Summer is coming to a close and Labor Day is right around the corner, which leads to the dreaded fashion rule "No White after Labor Day". Is this rule still relevant? And who decided it anyway? I'm not too keen on being told how to dress, so I decided it was worth looking into. Maybe if we knew the reason behind its origin, this would all make a little more sense.

It comes down to two reasons: weather and social standing. Since wearing white garments during the summer months doesn't make you sweat as much as darker-colored clothing it was considered a status symbol in the early 1900s. Having the means to purchase lighter, more breathable clothing was a rarity. However, when the Great Depression ended more and more people were able to afford these 'luxury' clothing items. As white clothing gained popularity, it lost its allure as a sign of social standing. The "No White After Labor Day" rule is thought to have been created as a cunning way for the early adopters to "regain ownership" of something that was originally theirs.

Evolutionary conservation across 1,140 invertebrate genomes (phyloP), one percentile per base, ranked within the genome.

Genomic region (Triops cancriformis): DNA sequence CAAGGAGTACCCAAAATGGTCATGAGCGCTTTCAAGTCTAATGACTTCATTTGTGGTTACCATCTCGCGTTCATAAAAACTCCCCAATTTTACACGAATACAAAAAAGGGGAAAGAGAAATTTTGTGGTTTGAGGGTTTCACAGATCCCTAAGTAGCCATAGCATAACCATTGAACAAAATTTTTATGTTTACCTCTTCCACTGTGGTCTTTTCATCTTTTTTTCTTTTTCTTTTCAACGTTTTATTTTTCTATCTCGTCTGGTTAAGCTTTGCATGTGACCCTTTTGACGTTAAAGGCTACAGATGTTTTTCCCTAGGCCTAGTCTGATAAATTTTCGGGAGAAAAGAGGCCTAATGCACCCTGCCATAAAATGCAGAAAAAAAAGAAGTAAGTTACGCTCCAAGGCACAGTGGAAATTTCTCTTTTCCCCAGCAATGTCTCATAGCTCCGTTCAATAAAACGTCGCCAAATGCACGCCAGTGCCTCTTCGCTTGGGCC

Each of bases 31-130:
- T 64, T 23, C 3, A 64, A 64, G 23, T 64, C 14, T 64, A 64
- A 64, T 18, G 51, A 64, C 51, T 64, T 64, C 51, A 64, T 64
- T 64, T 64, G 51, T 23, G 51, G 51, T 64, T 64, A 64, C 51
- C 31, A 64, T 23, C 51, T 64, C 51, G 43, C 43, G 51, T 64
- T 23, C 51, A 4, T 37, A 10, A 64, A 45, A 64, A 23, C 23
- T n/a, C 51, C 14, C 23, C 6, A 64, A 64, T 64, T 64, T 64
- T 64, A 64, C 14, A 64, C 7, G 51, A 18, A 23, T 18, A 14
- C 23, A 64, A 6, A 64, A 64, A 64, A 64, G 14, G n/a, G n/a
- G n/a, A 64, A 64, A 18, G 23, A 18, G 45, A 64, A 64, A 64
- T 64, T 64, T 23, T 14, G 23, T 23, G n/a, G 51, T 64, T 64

Now I don't know about you, but as for me this reason just isn't a good enough reason to dictate my fashion choices. Even fashion designers have been proving this to be an outdated fashion rule by releasing brand new white designs outside of the summer season. So I'm going to don my white sundresses and shorts until I please like the rebel that I am. And you can too!

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